Stack Overflow is a community of 4.7 million programmers, just like you, helping each other.

Join them; it only takes a minute:

Sign up
Join the Stack Overflow community to:
  1. Ask programming questions
  2. Answer and help your peers
  3. Get recognized for your expertise

I have read several documentations about building custom ErrorHandler (by inheriting from IErrorHandler). Unfortunately, I have several doubts about how doing it.

The problem is that I don't exactly understand the meaning of the two methods of IErorrHandler (i.e. ProvideFault and HandleError). For me, the HandleError is used to process asynchronous logic (e.g. login). But, in this case, why does this method return a boolean? I also think that the other method can be used to determine whether an error should be propagated to the client or to something else.

Am I wrong ?

share|improve this question
up vote 2 down vote accepted

Based on the MSDN documentation, the boolean is to return a success or failure of performing the needed behavior.

You are correct in that the ProviderFault method is where you control what is returned to the client.

I highly recommend reading the linked MSDN doc, it provides some good insight.

share|improve this answer

I had implemented a handler at one point to do logging of exceptions in the HandleError() and to do Exception-to-Fault translations in the ProvideFault(). This worked fairly well for me for awhile.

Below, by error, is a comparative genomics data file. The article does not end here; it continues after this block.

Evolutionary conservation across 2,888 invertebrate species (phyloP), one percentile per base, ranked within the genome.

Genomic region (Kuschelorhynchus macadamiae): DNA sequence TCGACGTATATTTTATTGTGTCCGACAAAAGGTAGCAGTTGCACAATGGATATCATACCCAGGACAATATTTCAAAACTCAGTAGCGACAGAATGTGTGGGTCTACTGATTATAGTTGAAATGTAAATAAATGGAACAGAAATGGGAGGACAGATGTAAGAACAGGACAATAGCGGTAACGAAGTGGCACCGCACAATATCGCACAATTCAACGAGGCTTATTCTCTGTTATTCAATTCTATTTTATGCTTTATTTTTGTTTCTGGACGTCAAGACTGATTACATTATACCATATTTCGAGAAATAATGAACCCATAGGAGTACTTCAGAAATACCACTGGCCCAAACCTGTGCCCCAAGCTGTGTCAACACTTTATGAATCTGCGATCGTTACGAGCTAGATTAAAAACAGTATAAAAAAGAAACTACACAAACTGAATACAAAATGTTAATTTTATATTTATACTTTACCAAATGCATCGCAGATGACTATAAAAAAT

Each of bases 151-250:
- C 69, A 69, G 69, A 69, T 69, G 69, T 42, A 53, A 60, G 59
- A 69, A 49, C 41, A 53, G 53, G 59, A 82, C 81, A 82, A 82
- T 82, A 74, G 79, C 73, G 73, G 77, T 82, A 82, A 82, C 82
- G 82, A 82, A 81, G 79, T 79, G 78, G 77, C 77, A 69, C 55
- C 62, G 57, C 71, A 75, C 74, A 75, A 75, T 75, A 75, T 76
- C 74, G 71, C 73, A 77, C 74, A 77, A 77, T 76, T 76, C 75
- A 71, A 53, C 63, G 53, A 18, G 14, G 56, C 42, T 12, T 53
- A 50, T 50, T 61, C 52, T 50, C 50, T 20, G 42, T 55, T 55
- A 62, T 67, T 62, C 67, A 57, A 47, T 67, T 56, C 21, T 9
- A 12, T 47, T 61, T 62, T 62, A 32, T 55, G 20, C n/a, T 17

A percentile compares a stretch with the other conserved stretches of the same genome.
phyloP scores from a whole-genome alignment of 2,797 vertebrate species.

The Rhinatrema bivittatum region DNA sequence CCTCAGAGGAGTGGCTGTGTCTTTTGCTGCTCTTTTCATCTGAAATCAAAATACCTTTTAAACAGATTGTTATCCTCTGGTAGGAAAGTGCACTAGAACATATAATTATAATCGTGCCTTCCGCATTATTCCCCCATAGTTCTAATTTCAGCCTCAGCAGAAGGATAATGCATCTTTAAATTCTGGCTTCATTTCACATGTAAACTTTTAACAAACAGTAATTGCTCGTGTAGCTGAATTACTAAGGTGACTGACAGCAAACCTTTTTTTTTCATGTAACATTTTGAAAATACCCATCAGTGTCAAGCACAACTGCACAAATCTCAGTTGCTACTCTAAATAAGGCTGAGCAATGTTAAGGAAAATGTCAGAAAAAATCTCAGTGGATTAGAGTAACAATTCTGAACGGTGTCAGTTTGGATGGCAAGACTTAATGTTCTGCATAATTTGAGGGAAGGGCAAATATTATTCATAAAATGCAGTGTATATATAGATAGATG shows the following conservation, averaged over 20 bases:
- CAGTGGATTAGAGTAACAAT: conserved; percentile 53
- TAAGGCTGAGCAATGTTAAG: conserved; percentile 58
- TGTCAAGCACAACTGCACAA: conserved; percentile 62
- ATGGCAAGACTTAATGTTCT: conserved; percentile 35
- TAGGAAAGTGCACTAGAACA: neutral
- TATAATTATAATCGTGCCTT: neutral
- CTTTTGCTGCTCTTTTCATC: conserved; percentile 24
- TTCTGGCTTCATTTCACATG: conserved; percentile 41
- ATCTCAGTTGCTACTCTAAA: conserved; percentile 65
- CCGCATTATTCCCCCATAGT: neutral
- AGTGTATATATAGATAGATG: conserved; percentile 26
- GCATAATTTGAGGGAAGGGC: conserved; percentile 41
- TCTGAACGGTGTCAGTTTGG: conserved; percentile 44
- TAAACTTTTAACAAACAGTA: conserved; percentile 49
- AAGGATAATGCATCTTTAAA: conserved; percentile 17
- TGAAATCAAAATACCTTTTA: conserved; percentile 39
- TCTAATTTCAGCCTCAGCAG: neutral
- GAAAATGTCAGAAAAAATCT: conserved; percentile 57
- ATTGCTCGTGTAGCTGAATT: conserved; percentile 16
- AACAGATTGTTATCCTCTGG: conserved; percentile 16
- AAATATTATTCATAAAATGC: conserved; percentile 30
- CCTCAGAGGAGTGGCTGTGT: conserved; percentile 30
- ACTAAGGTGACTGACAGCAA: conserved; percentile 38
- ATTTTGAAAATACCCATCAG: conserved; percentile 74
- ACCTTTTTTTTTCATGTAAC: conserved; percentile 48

However I have since stopped using the IErrorHandler as I found that it wouldn't get fired on all exceptions. I believe that it was a System.Security.SecurityException that was passing through that wouldn't get caught by this code. It was like WCF special cased it and just passed it straight to the client. This made me a bit nervous as I started wondering what else I wasn't catching in this supposedly catch-all interface.

share|improve this answer
    
I'm running into the same issues (SecurityException not caught). Did you ever find a way to catch these exceptions? – MvdD May 1 '15 at 21:56

Your Answer

 
discard

By posting your answer, you agree to the privacy policy and terms of service.

Not the answer you're looking for? Browse other questions tagged or ask your own question.